The Consumer Financial Protection Bureau (CFPB), the primary US agency for consumer financial protection, is exploring the use of the Electronic Fund Transfer Act (EFTA) to safeguard consumers against fraudulent cryptocurrency transfers.
Consumer Protection with E-Banking Laws
CFPB Director Rohit Chopra revealed at a Brookings Institution payments conference that the agency is considering the applicability of the EFTA to “private digital dollars and other virtual currencies.” The move aims to address issues such as errors, hacks, and unauthorized crypto transfers that pose risks to consumers.
Chopra said the CFPB’s crypto-related plans include providing guidance on how existing electronic fund transfer laws apply to crypto. Source: YouTube
Electronic Fund Transfer Act Overview
The EFTA, enacted in 1978, is a federal law designed to protect consumers during electronic fund transfers, including those made via debit cards, ATMs, or bank accounts. It mandates financial institutions to inform consumers about their liability for unauthorized transfers before the first electronic transfer takes place.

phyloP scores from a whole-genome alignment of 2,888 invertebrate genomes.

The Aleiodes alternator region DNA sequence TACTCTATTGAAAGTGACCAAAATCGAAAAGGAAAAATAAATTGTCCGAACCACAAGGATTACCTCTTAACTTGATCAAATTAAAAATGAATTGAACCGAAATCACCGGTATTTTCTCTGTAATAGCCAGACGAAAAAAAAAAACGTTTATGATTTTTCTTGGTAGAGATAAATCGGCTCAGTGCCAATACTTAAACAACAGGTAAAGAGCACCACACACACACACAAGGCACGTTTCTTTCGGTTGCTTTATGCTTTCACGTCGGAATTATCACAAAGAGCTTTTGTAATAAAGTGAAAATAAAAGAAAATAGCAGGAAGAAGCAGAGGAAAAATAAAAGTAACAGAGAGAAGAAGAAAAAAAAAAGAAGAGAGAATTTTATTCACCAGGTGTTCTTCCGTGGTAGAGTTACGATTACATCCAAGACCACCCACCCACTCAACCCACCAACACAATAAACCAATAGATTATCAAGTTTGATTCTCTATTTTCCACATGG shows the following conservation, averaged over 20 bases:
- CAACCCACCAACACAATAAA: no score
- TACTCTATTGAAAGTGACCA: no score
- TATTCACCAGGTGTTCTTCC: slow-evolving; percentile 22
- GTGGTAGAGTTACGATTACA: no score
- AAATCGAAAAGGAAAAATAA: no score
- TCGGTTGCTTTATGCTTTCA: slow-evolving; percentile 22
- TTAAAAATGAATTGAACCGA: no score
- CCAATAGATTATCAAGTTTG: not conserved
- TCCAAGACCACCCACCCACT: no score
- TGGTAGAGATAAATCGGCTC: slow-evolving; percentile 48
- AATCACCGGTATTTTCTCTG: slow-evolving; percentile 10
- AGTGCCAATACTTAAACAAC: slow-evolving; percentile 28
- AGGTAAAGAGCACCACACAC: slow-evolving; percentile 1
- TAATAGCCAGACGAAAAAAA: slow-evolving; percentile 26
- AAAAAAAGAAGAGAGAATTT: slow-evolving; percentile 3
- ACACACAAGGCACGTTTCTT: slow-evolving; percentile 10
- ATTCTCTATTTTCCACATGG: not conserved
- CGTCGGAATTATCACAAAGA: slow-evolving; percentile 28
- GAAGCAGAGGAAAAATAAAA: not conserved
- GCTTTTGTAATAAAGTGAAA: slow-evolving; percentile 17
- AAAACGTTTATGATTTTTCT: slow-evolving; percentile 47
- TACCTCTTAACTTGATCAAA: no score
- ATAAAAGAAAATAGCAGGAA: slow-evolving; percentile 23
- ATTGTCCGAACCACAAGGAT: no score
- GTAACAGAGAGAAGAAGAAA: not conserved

This development coincides with a significant year-on-year increase of over 150% in crypto-platform hacks. Additionally, the ongoing criminal trial of FTX co-founder Sam Bankman-Fried, accused of fraudulent access and use of customer funds, has underscored concerns about security and consumer protection in the crypto industry.
Further Actions by CFPB
The CFPB is planning to issue orders to “certain large technology firms” to gather information about their business practices related to personal data usage and the issuance of private currency. The agency also intends to scrutinize non-bank entities offering payment platforms.
Systemic Oversight of Stablecoins
Chopra suggested that the Treasury’s Financial Stability Oversight Council consider classifying specific crypto activities as “systemically important payment clearing or settlement activities.” This move would grant other agencies essential oversight and tools to ensure the stability of stablecoins.
The CFPB’s exploration of applying e-banking laws to the crypto sector underscores the growing regulatory interest in addressing consumer protection and security concerns within the cryptocurrency space.